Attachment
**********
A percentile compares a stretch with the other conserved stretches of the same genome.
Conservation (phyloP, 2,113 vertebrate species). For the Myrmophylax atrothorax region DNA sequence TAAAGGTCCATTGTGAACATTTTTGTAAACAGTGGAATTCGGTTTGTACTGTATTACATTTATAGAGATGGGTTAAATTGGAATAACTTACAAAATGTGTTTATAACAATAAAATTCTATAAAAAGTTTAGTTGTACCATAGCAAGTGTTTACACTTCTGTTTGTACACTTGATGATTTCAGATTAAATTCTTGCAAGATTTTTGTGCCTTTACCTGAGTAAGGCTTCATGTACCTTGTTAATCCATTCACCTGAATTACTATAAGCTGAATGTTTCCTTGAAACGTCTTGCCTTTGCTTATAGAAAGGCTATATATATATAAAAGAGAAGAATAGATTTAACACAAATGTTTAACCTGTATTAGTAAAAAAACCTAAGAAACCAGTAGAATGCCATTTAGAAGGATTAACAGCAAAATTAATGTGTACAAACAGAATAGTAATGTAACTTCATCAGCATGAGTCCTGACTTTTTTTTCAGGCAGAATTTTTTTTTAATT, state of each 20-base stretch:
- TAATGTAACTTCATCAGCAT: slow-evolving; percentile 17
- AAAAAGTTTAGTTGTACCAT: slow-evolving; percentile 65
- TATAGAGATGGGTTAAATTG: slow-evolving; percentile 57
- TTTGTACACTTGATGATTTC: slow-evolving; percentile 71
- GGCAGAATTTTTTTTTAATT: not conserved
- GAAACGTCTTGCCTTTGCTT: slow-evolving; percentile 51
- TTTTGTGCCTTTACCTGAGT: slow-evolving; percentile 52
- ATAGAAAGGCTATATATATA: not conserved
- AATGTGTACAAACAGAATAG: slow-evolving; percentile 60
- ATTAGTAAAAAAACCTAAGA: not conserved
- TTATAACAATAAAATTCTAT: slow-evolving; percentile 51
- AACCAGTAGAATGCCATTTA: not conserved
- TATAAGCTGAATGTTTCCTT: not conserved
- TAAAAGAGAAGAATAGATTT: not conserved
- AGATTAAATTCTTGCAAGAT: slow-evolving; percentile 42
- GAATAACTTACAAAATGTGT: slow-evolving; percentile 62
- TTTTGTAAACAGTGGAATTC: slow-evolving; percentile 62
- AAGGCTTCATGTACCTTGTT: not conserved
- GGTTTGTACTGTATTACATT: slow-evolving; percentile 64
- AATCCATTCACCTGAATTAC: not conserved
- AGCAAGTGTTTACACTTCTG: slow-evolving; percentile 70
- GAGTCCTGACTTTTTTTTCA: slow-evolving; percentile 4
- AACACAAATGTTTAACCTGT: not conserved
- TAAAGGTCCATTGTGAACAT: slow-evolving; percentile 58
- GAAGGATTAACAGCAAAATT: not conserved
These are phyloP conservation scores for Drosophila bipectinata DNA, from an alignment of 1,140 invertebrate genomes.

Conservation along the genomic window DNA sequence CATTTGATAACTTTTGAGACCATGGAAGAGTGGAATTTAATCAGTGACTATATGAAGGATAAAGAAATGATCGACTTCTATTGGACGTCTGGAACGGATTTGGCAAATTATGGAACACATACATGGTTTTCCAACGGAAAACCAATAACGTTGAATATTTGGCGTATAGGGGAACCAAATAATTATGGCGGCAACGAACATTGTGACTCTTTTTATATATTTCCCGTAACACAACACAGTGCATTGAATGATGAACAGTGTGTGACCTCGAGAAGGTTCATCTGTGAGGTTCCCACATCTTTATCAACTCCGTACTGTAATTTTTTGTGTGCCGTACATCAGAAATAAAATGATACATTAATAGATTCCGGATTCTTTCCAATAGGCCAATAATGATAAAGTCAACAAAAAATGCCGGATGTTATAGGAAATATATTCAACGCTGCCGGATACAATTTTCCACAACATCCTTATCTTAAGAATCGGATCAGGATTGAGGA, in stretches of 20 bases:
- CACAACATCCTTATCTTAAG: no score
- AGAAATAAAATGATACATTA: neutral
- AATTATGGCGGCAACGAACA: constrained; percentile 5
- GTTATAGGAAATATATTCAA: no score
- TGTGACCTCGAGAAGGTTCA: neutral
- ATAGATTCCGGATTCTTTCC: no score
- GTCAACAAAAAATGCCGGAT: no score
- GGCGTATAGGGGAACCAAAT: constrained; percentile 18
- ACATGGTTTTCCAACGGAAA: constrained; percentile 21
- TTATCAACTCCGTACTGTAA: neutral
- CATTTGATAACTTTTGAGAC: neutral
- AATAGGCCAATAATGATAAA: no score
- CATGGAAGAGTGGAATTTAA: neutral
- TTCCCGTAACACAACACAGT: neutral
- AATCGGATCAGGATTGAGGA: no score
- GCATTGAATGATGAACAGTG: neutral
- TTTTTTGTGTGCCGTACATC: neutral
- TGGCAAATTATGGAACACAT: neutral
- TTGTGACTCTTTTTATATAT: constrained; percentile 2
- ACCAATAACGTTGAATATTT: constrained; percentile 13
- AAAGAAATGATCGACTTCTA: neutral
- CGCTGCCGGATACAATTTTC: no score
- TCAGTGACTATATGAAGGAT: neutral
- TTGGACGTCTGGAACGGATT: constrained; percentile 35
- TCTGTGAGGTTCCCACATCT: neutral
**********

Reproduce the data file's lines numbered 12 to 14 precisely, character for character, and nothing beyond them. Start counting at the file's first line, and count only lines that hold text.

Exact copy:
- ATTAGTAAAAAAACCTAAGA: not conserved
- TTATAACAATAAAATTCTAT: slow-evolving; percentile 51
- AACCAGTAGAATGCCATTTA: not conserved